Book Review: White elephants : on yard sales, relationships, and finding what was missing by Katie Haegele
This is my kind of book. Katie Haegele shares her finds over a period of three years worth of rummage sales, thrift stores, and yard sales. For anyone who feels like they could spend an entire day at Thrift Town or in the Goodwill Bins– this is the book for you, too. Haegele and I may have different thrift tastes (I lean toward clothes and she leans toward furniture and home decor and nicknacks), and we may live in different second-hand price zones (I live in San Francisco where yard sales don’t exist and thrift store pants cost $9, and she lives in Philedelphia where you can get stuff for 25 cents), but, um, let’s just say that I found it really satisfying to read about her finds.
But don’t be thinking that this book is just the print version of a haul video. The story of it all is prefaced by the sad death of her father, and thrifting/rummaging/yard sale-ing is one of the ways that she and her mom and her sister get closer to each other in the aftermath. You also get interesting insights about the sales, the people who go to them, and more. It’s totally good!
1. They’re a cheap way to acquire high-quality clothing “basics” that would otherwise be out of my budget (Hey there Genetic Denim pants that I got “like new” for $8.99 and 7 peacoat that I got for $4.99)
2. “Retail Therapy” is a great way to kill my boredom (especially in the winter when sitting in the park with a book is less than a picnic)
3. They’re often a fantastic place to discover weird old clothing pieces in bright colors and cuts that are now hard to find– it’s both a treasure hunt and a great way to find new styles and concepts to obsess over!
4. Thrifting is an excellent “fuck you” to sweat shop labor and advertising and malls and ridiculous markups on ubiquitous stuff (though I realize that some thrift stores are super corporate and problematic in their own ways, too. In parallel, I also realize that wanting the stuff from these industries (see #1) is also laden with its own set of baggage and will maybe be discussed later in this blog).
But at some point I realized that I had gotten kind of addicted. I live across the street from a thrift store and I was going there multiple times per week. I’d gotten familiar with the items on the rack, even though there was decent turnover in the store. If I was even in the same neighborhood as one of the “Big 3” (named above), I felt myself pulled toward them– not because I needed anything, but because I felt obligated to check to see if there was a deal that I might be missing. Hours that could have been spent reading or writing or being artistic were spent sliding hangers along racks in search of something, anything. I found myself buying clothes that sure, I liked well enough– but the purchase was more about getting a “deal” on some expensive brand or rare thing- than it was about buying something awesome that was going to broaden my style or be the missing link to some style concept that I’d been curating.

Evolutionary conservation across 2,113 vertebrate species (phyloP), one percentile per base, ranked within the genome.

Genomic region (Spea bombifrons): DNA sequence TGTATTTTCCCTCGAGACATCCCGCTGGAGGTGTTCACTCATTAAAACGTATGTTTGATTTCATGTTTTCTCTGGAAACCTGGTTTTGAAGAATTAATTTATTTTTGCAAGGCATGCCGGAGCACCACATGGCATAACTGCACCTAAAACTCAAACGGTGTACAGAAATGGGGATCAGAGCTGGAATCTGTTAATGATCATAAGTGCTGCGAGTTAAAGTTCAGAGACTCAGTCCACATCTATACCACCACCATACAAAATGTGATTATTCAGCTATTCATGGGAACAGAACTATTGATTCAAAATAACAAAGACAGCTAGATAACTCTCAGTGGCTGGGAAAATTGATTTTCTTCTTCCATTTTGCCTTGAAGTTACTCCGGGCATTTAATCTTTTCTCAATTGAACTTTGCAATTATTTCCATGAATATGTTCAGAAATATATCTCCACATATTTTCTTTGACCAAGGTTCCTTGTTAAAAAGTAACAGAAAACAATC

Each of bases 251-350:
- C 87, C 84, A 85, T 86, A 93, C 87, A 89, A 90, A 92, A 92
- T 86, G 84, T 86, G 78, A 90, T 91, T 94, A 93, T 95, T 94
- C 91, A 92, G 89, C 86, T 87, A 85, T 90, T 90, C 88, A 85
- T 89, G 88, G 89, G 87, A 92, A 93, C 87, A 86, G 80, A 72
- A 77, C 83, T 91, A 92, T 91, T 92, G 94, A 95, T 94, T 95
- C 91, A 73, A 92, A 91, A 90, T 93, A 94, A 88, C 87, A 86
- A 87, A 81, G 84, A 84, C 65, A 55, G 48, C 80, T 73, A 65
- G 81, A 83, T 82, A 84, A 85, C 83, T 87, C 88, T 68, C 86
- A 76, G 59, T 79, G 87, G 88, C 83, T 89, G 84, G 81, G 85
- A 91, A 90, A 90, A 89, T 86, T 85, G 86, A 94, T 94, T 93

Granted, I’d recently been promoted to a higher paying job at work (when this whole “problem” started). Previously I’d had to budget really, really tightly; the raise meant that dropping $10 at a thrift store a few times a week had very little impact on my bank account. In fact, it wasn’t even noticeable. I guess some newly-promoted people buy cars and electronics. I thrift and buy dental insurance. The obsession started with simply needing more professional clothes. But once I got enough of them, everything that you just read about began to happen.
So I decided to take a one-month break from thrifting. The imposed moratorium ended today. Did it work?
One of the reasons why it was so effective was because school started shortly after the ban began– I had stuff to do. LOTS of stuff to do. I also started really thinking about the amount of stuff that I have (both furnishing my house and hung and folded up in my dresser and closet) and got kind of overwhelmed. But you’ll notice that I wrote “mostly” instead of “yes” above. See, I still occasionally went to thrift stores (though I did avoid the one that is my main trigger). And I did buy one item: a pair of dark blue made in usa skinny jeans that were half-off for around $4. And when I got them home, they were a little too big. Perfectly decent, but not dream pants. They’ll make decent shorts.
Flash back into the present, and I still don’t think I need any more clothes for a while. My pants drawer will barely close and outerwear is doubled up on hangers in the coat closet. The large milk crate that holds my shirts is stuffed so full that everything inside is wrinkled. I think I’ll take another month off thrifting. I’ll try to write about some alternatives on this blog, get myself more excited.
Because you see, I’m still addicted. Between writing these paragraphs, I was watching Thrift Haul videos on Youtube. And practically salivating.